Towards the end of 2020, an unusual glowing barge took up residence in London’s Hackney Wick. The boat, named Genesis, was actually a floating church – filled with plywood bench pews, a flatpack altar, and an accordion-like roof that can expand and contract like a pair of bellows. The project is the latest in a series of architectural experiments by London studio Denizen Works, which was set up by founder and architect Murray Kerr in 2011.
These range from a 20-metre tall tower-like bird hide in Scotland’s Inverewe Garden to a towable sauna designed to skirt planning permission in Finland. Over the last decade, Denizen Works has earned a name for itself with a series of quirky architectural takes that rethink the limitations of what a building can be. As Kerr puts it: “I don’t think something needs to look like what people think it should look like”.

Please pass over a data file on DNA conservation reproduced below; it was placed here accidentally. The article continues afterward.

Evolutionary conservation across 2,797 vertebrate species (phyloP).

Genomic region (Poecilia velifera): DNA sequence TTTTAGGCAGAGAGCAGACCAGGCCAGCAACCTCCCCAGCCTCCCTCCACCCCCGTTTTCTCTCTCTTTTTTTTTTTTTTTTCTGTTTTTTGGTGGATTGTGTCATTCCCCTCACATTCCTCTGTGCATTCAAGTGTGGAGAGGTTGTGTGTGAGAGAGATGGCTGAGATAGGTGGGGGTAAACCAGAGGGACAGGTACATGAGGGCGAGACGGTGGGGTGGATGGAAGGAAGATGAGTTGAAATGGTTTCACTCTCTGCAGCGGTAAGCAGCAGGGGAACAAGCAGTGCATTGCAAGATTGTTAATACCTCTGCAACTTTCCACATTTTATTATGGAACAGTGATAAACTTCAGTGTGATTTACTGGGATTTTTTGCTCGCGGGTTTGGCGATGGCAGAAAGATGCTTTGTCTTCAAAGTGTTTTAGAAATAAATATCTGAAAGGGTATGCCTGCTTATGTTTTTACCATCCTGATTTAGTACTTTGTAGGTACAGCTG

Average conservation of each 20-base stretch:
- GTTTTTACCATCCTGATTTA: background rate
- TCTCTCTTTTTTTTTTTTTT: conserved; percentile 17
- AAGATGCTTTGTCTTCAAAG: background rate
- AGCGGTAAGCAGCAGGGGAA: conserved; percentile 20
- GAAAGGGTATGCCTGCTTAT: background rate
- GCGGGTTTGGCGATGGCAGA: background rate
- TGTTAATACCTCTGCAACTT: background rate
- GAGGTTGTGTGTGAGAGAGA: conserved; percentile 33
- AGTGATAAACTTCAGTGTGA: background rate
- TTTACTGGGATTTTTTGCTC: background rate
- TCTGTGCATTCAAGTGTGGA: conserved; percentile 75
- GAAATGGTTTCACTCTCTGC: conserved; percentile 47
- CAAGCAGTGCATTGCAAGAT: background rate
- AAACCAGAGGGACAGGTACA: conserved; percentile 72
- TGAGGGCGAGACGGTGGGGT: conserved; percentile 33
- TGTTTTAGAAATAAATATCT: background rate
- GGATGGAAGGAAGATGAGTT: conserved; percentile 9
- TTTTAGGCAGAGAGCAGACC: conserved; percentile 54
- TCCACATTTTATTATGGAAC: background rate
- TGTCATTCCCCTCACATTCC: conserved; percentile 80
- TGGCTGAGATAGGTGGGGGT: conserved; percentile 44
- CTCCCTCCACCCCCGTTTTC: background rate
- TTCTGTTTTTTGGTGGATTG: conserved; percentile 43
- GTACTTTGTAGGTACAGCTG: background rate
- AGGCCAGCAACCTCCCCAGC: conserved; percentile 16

He started the practice after leaving architecture firm BDP, landing his parents as the studio’s first clients – they’d bought a ruined cottage on Tiree, an island on Scotland’s Inner Hebrides, and wanted to turn it into a home. Kerr had to work around the site’s listed ruins, adding two new wings including a corrugated steel ‘bunker’ section to make it all inhabitable. Having won several awards including Grand Designs Home of the Year, the project set the path ahead for Denizen Works.
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